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Old 03-16-2013, 03:11 PM   #1
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Subfloor nails withdrawing


I have removed original carpet from 2 rooms in a 1990 house. It has 3/4" T & G plywood subflooring. There are a few squeaks that I think that I can fix with screws in a few isolated places. In one area without squeaks, two adjacent joists have most of their nails raised nearly 1/8", so that removing them would not be very hard with a claw hammer. Should I remove them and replace with screws, or hammer them back in and add a screw? If adding a screw, how should I place the screws, centered, or adjacent to the nail?

At two plywood corners, one sheet is raised almost 3/16" for about 6" along both edges. I have not worked on it to see if that can be pulled down with screws, but unless advised otherwise, I plan to try.

One joist is cracked at the end of s sistered joist. The sistered joist ends near the middle of the span, and is there as the support for a bay window that extends out 2' farther than the normal joists. Now seems like a good time to add another scab joist for reinforcement. That is one place where there is a squeak, as would be expected. Is an 8' reinforcement appropriate?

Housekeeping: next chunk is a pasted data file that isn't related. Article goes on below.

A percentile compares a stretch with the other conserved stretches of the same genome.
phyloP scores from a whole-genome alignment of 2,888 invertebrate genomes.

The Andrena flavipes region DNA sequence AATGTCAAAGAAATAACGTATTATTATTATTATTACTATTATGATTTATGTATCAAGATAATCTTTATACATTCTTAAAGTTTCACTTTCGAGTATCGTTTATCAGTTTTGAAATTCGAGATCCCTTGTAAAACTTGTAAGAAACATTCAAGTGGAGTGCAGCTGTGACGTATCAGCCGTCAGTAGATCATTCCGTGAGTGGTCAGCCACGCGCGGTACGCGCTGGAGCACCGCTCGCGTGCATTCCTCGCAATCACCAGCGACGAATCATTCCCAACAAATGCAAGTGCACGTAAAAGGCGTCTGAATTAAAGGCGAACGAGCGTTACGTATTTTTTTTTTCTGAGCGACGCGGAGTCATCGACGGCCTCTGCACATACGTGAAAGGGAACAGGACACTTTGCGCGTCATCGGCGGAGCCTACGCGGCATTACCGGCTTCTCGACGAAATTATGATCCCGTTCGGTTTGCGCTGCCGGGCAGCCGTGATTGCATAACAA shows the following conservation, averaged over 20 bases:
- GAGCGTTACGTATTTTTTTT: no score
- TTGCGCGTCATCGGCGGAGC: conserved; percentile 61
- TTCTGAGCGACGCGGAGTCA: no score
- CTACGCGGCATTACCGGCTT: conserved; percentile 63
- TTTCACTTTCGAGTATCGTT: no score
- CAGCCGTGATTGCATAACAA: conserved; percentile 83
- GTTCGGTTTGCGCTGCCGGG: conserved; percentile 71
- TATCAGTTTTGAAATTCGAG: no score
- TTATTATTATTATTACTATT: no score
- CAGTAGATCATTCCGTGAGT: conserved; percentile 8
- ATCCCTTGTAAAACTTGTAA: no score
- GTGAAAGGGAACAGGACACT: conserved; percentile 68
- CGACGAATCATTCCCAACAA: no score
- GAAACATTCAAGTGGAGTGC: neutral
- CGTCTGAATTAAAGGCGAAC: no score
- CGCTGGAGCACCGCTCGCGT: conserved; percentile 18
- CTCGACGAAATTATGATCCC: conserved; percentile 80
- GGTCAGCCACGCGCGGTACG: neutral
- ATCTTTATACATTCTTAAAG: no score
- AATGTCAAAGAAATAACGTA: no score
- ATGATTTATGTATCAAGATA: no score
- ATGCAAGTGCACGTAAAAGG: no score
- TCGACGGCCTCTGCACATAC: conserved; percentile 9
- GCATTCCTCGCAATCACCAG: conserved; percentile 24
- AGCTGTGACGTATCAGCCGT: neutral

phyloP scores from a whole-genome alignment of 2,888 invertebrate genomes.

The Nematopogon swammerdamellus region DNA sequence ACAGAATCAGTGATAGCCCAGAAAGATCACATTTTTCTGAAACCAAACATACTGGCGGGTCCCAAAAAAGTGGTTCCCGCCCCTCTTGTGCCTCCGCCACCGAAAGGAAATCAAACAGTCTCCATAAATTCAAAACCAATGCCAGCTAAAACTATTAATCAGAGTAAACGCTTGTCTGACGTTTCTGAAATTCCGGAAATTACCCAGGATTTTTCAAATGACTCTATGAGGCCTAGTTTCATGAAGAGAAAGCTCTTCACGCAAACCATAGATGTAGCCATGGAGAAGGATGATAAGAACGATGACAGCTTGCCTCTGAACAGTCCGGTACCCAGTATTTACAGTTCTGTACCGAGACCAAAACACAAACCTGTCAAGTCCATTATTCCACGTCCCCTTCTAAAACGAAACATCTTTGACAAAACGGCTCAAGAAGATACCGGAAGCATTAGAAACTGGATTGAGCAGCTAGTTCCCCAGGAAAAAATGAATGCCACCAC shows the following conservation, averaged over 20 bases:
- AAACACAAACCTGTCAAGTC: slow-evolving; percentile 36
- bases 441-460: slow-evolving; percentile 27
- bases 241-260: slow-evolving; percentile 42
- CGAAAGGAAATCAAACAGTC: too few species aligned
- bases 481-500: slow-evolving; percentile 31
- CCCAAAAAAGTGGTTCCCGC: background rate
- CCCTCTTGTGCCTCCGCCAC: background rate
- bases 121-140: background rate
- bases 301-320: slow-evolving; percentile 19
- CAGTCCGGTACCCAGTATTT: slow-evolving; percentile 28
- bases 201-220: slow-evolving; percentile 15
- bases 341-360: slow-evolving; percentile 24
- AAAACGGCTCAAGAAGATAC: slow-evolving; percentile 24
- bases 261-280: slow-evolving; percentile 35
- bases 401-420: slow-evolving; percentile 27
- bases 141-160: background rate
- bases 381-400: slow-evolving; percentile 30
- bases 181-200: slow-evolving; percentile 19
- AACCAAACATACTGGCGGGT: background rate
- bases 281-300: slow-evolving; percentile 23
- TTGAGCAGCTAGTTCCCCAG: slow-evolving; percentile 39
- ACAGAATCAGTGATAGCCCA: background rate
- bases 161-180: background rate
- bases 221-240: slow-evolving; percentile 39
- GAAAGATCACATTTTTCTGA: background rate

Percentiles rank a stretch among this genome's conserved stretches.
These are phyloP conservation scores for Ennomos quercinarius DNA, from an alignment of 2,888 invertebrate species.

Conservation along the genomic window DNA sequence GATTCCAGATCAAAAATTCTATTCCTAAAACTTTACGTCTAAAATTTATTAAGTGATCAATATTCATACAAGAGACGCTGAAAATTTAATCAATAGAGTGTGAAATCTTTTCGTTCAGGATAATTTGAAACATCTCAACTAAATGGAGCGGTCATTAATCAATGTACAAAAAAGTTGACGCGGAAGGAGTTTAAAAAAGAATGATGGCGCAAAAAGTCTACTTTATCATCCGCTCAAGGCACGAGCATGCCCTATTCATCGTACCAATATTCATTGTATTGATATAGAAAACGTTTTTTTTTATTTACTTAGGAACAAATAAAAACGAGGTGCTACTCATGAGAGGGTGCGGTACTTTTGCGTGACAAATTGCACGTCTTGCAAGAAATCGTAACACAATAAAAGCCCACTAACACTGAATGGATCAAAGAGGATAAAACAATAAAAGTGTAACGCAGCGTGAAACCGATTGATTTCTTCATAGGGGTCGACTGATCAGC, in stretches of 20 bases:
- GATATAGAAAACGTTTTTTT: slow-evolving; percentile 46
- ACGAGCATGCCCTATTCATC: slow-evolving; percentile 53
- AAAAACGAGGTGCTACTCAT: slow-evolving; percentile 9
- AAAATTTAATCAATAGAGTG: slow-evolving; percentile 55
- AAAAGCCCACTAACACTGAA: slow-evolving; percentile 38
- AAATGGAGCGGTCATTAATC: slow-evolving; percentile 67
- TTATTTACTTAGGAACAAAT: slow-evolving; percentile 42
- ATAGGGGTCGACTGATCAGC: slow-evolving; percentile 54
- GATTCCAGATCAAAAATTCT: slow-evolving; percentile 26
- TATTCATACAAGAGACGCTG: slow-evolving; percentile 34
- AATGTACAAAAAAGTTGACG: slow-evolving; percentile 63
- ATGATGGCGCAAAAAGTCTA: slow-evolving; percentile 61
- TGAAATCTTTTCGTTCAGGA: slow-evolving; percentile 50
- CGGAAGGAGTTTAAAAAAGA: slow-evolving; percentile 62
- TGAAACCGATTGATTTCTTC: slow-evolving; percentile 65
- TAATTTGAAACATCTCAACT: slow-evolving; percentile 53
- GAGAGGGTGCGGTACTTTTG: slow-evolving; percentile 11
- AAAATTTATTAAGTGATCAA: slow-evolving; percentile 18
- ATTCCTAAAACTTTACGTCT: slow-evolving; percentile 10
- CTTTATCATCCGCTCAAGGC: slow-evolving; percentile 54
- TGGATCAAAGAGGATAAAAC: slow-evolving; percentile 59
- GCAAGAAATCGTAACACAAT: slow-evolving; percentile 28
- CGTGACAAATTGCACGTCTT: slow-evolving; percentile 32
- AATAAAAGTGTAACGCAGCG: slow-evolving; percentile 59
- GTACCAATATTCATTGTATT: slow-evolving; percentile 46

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Old 03-16-2013, 03:16 PM   #2
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Subfloor nails withdrawing


There should have been glue on the joist and fastners every 6".
Bet they missed the glue part.
Pull the nails and use 3" long ceramic coated decking screws.

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Old 03-16-2013, 04:23 PM   #3
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Subfloor nails withdrawing


The subflooring is glued, because in many places glue oozed out onto the joist. The nails are spaced 6" apart. In two rooms, one 20' by 15' and the other 15' by 12', a couple of squeaking nails is not too bad. It is the ones that are now raised from drying wood (I guess) that I am wondering how to address.

From the underside, the raised part is down tight against the joist, so I think that sheet was water damaged and swelled before installation. I squeezed it down with screws only slightly.

The cracked joist has a gap at a knot and is visibly cracked halfway up the height of the joist, which is a 2" by 10". There is not much strength there.
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